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Questions Raised About Hungary's Participation In Nabucco Pipeline Project


The projected path of the Nabucco pipeline, between the Caspian Sea and Western Europe.

The projected path of the Nabucco pipeline, between the Caspian Sea and Western Europe.

Hungarian Prime Minister Viktor Orban has raised questions about the Hungarian oil and gas company MOL's further participation in the European Union-backed Nabucco pipeline project to bring Caspian gas to the European Union.

Orban said on April 23 that "Nabucco is in trouble."

MOL was quoted as saying in an e-mail that there are still "many uncertainties around the Nabucco project that would be hard to ignore," but did not state whether it would continue or abandon the project.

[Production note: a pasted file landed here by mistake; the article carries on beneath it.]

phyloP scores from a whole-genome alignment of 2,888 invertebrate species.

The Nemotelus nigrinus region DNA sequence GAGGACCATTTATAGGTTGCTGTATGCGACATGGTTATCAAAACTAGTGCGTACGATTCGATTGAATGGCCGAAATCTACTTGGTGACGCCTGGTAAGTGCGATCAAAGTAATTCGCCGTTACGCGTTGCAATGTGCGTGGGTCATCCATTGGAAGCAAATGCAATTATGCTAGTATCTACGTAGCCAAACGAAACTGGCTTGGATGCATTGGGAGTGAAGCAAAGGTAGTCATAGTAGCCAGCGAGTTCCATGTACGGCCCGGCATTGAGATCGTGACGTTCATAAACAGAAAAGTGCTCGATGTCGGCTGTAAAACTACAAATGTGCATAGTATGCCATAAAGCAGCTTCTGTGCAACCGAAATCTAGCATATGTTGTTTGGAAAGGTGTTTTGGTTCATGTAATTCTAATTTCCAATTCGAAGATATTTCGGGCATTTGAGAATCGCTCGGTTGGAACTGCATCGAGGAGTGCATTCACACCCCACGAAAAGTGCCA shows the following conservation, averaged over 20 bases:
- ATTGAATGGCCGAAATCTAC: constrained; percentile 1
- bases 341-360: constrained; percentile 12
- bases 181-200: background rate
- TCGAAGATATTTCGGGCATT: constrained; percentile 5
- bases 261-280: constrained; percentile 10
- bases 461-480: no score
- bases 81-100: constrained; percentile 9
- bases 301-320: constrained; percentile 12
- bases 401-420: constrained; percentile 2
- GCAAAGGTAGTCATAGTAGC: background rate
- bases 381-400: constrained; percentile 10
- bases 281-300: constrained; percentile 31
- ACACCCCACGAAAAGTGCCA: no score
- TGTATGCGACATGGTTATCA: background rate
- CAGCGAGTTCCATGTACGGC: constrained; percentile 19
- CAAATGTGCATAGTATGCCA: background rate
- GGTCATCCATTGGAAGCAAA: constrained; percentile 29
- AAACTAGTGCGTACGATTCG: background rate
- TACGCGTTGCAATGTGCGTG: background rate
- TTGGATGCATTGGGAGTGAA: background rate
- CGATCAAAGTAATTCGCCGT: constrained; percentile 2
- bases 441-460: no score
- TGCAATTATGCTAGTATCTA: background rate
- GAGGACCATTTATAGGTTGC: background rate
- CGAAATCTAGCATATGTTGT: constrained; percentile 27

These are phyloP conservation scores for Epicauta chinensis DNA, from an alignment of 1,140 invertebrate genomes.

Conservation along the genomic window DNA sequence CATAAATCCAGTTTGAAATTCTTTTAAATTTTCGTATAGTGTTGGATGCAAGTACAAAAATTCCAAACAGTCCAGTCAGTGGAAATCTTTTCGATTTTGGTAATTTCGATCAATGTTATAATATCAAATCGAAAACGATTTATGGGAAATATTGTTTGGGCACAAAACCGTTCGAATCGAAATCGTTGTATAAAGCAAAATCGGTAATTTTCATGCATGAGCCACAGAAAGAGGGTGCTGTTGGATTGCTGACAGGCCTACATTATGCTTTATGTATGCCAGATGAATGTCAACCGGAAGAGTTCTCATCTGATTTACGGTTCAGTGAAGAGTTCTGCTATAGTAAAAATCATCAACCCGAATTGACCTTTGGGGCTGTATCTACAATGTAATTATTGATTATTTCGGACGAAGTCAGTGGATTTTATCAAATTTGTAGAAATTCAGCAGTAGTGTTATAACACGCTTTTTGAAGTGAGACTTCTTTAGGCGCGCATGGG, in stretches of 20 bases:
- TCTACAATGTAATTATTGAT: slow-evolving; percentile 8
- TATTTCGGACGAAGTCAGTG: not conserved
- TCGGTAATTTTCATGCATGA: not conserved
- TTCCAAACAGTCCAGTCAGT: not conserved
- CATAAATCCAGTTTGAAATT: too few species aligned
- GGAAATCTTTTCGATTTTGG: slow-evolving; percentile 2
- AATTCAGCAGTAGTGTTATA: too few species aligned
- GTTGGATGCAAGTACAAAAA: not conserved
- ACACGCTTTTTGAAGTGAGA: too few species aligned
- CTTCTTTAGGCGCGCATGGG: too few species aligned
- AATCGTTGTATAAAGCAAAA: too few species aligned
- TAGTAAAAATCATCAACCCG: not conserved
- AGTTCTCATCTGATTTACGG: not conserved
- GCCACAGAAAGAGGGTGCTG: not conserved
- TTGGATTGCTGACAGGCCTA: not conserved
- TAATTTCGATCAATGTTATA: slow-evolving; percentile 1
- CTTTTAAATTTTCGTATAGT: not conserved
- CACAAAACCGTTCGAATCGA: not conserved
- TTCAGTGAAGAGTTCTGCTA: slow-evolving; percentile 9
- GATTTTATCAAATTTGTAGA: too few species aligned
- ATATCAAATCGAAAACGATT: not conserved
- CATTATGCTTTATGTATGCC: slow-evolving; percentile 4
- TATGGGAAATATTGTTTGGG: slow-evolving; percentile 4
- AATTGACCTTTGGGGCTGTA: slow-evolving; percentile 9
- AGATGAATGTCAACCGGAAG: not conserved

A statement later released by Nabucco through the Grayling public relations firm said Nabucco had "not had any indication" that MOL is leaving the project.

The Nabucco project aims to bring gas from the Caspian region and possibly Middle East countries to Europe.

The 3,900-kilometer pipeline would run from the Georgian border to Austria, carrying some 31 billion cubic meters of gas annually.

But after years of discussions and international conferences, construction still has not started and Nabucco representatives have not signed any contracts with potential supplier countries.

Russia's rival South Stream project will carry twice the gas Nabucco would and construction is due to start at the end of this year.

MOL was one of six partners in the project.

Based on reporting by Bloomberg and Interfax

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